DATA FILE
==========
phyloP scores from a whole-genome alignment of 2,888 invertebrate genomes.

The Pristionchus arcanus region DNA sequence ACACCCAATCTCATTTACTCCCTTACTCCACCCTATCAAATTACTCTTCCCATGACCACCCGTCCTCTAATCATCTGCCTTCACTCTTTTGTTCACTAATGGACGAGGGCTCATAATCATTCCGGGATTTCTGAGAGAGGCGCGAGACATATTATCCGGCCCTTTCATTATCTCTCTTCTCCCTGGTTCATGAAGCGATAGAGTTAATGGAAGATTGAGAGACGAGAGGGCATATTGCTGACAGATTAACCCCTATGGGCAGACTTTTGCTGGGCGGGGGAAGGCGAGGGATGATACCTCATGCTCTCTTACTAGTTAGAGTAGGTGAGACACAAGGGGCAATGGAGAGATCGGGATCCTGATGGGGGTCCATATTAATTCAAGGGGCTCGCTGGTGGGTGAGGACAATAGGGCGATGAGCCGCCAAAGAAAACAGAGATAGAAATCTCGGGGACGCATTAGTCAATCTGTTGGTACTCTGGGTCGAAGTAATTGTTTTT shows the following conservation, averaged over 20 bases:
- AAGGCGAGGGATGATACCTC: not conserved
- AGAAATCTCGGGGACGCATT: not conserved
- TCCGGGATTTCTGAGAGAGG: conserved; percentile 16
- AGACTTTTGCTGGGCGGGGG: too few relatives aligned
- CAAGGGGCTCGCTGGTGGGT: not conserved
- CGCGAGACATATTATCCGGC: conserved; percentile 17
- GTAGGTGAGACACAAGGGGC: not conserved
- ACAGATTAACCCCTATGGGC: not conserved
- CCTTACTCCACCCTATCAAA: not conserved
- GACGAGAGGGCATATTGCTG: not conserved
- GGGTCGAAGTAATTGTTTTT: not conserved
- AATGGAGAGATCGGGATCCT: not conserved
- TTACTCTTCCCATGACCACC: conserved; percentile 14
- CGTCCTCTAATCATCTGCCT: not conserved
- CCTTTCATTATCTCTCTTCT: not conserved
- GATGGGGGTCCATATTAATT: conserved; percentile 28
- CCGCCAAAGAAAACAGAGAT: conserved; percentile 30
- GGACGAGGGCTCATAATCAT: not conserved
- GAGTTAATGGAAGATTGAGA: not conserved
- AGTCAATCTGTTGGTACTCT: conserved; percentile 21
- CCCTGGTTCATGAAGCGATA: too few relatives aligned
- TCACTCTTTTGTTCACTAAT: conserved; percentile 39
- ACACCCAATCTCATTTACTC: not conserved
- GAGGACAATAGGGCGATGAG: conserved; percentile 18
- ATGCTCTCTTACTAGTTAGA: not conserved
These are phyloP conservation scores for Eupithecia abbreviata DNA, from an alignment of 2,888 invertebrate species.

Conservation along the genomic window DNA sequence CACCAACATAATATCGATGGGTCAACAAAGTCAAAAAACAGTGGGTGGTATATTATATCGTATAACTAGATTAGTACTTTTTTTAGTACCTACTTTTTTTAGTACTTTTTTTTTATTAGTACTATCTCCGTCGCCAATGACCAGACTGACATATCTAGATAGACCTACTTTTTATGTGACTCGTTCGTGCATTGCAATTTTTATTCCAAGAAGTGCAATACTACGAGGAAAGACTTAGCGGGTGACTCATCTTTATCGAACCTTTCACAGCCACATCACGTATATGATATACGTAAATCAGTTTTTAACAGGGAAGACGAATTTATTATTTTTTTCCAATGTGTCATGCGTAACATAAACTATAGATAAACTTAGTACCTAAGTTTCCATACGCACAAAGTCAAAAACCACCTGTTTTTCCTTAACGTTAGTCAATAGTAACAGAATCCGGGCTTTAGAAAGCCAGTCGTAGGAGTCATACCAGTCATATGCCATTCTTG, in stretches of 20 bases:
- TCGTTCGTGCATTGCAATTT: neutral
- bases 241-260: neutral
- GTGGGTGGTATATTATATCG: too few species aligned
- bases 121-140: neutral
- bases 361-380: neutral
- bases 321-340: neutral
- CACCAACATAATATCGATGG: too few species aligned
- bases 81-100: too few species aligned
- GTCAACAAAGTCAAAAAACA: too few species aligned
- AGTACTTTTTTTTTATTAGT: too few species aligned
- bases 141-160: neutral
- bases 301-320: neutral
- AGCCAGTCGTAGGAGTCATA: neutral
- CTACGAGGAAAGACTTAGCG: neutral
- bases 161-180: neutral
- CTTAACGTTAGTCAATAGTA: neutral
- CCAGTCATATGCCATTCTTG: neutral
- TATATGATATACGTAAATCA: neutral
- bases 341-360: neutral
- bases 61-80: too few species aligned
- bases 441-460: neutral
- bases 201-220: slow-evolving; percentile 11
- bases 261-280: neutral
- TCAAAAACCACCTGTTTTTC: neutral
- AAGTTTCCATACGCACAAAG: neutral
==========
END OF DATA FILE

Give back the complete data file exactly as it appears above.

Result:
phyloP scores from a whole-genome alignment of 2,888 invertebrate genomes.

The Pristionchus arcanus region DNA sequence ACACCCAATCTCATTTACTCCCTTACTCCACCCTATCAAATTACTCTTCCCATGACCACCCGTCCTCTAATCATCTGCCTTCACTCTTTTGTTCACTAATGGACGAGGGCTCATAATCATTCCGGGATTTCTGAGAGAGGCGCGAGACATATTATCCGGCCCTTTCATTATCTCTCTTCTCCCTGGTTCATGAAGCGATAGAGTTAATGGAAGATTGAGAGACGAGAGGGCATATTGCTGACAGATTAACCCCTATGGGCAGACTTTTGCTGGGCGGGGGAAGGCGAGGGATGATACCTCATGCTCTCTTACTAGTTAGAGTAGGTGAGACACAAGGGGCAATGGAGAGATCGGGATCCTGATGGGGGTCCATATTAATTCAAGGGGCTCGCTGGTGGGTGAGGACAATAGGGCGATGAGCCGCCAAAGAAAACAGAGATAGAAATCTCGGGGACGCATTAGTCAATCTGTTGGTACTCTGGGTCGAAGTAATTGTTTTT shows the following conservation, averaged over 20 bases:
- AAGGCGAGGGATGATACCTC: not conserved
- AGAAATCTCGGGGACGCATT: not conserved
- TCCGGGATTTCTGAGAGAGG: conserved; percentile 16
- AGACTTTTGCTGGGCGGGGG: too few relatives aligned
- CAAGGGGCTCGCTGGTGGGT: not conserved
- CGCGAGACATATTATCCGGC: conserved; percentile 17
- GTAGGTGAGACACAAGGGGC: not conserved
- ACAGATTAACCCCTATGGGC: not conserved
- CCTTACTCCACCCTATCAAA: not conserved
- GACGAGAGGGCATATTGCTG: not conserved
- GGGTCGAAGTAATTGTTTTT: not conserved
- AATGGAGAGATCGGGATCCT: not conserved
- TTACTCTTCCCATGACCACC: conserved; percentile 14
- CGTCCTCTAATCATCTGCCT: not conserved
- CCTTTCATTATCTCTCTTCT: not conserved
- GATGGGGGTCCATATTAATT: conserved; percentile 28
- CCGCCAAAGAAAACAGAGAT: conserved; percentile 30
- GGACGAGGGCTCATAATCAT: not conserved
- GAGTTAATGGAAGATTGAGA: not conserved
- AGTCAATCTGTTGGTACTCT: conserved; percentile 21
- CCCTGGTTCATGAAGCGATA: too few relatives aligned
- TCACTCTTTTGTTCACTAAT: conserved; percentile 39
- ACACCCAATCTCATTTACTC: not conserved
- GAGGACAATAGGGCGATGAG: conserved; percentile 18
- ATGCTCTCTTACTAGTTAGA: not conserved
These are phyloP conservation scores for Eupithecia abbreviata DNA, from an alignment of 2,888 invertebrate species.

Conservation along the genomic window DNA sequence CACCAACATAATATCGATGGGTCAACAAAGTCAAAAAACAGTGGGTGGTATATTATATCGTATAACTAGATTAGTACTTTTTTTAGTACCTACTTTTTTTAGTACTTTTTTTTTATTAGTACTATCTCCGTCGCCAATGACCAGACTGACATATCTAGATAGACCTACTTTTTATGTGACTCGTTCGTGCATTGCAATTTTTATTCCAAGAAGTGCAATACTACGAGGAAAGACTTAGCGGGTGACTCATCTTTATCGAACCTTTCACAGCCACATCACGTATATGATATACGTAAATCAGTTTTTAACAGGGAAGACGAATTTATTATTTTTTTCCAATGTGTCATGCGTAACATAAACTATAGATAAACTTAGTACCTAAGTTTCCATACGCACAAAGTCAAAAACCACCTGTTTTTCCTTAACGTTAGTCAATAGTAACAGAATCCGGGCTTTAGAAAGCCAGTCGTAGGAGTCATACCAGTCATATGCCATTCTTG, in stretches of 20 bases:
- TCGTTCGTGCATTGCAATTT: neutral
- bases 241-260: neutral
- GTGGGTGGTATATTATATCG: too few species aligned
- bases 121-140: neutral
- bases 361-380: neutral
- bases 321-340: neutral
- CACCAACATAATATCGATGG: too few species aligned
- bases 81-100: too few species aligned
- GTCAACAAAGTCAAAAAACA: too few species aligned
- AGTACTTTTTTTTTATTAGT: too few species aligned
- bases 141-160: neutral
- bases 301-320: neutral
- AGCCAGTCGTAGGAGTCATA: neutral
- CTACGAGGAAAGACTTAGCG: neutral
- bases 161-180: neutral
- CTTAACGTTAGTCAATAGTA: neutral
- CCAGTCATATGCCATTCTTG: neutral
- TATATGATATACGTAAATCA: neutral
- bases 341-360: neutral
- bases 61-80: too few species aligned
- bases 441-460: neutral
- bases 201-220: slow-evolving; percentile 11
- bases 261-280: neutral
- TCAAAAACCACCTGTTTTTC: neutral
- AAGTTTCCATACGCACAAAG: neutral